So since both designs are quite fine what is the point? As some of you might have guessed from the article our attention will be devoted to the unit-test suite. As the name implies unit-tests are designed to test separate units contrary to integration tests which test multiple units in integration.

The thinking I find in many codebases is the natural unit of code is class so tests from the example are refactored as follows

public class ItemControllerTests
{
    private ItemController CreateSut()
    {
        var itemServiceMock = new Mock<IItemService>(MockBehavior.Strict);
        itemServiceMock.Setup(e => e.Serialize(It.IsAny<Item>())).Returns("serialized");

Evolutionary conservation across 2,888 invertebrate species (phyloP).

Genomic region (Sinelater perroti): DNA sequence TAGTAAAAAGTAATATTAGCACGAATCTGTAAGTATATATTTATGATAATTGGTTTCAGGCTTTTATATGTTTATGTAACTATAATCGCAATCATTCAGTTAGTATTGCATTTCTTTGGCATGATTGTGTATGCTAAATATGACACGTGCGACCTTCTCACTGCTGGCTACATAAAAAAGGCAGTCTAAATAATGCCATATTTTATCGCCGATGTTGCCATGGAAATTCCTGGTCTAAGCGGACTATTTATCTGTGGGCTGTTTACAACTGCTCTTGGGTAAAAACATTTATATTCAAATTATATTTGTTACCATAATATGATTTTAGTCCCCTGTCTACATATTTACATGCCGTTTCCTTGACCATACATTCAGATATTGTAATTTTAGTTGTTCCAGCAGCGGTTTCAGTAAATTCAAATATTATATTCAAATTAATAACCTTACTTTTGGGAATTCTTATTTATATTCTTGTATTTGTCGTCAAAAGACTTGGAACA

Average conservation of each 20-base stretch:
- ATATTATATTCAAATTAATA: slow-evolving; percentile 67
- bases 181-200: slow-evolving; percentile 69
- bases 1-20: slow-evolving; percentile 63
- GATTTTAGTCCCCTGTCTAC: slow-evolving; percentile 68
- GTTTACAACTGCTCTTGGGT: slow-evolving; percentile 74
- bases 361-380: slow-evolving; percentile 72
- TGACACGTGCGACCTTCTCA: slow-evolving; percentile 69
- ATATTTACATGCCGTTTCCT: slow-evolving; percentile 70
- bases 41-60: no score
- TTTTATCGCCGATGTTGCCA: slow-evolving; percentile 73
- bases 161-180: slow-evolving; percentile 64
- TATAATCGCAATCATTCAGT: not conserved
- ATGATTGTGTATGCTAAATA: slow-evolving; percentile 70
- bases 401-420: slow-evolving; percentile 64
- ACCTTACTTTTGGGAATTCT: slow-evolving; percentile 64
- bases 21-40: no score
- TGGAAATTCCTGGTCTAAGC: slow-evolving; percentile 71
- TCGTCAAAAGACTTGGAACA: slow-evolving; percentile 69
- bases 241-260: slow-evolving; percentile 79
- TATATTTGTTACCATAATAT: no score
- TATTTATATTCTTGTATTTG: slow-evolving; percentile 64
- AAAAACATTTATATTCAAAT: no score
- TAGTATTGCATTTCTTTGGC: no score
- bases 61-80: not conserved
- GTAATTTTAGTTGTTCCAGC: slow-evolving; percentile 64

return new ItemController(itemServiceMock.Object);
    }

    [Fact]
    public void ProcessWrapsSerializedOutput()
    {
        //arrange
        var sut = CreateSut();

        //act
        var res = sut.Process(new Item { });

        //assert
        Assert.Equal("Output is: serialized", res);
    }
}

public class ItemsServiceTests
{
    private ItemService CreateSut()
    {
        return new ItemService();
    }

    public static IEnumerable<object[]> SerializeTestData => new List<object[]>
    {
        new object [] { new Item
        {
            Type = ItemType.String,
            Value = "test value"
        }, "test value" },
        new object [] { new Item
        {
            Type = ItemType.Geo,
            Value = "45,54"
        }, "lat:45,lon:54" },
        new object [] { new Item
        {
            Type = ItemType.Range,
            Value = "45-54"
        }, "gte:45,lte:54" },

    };

    [Theory]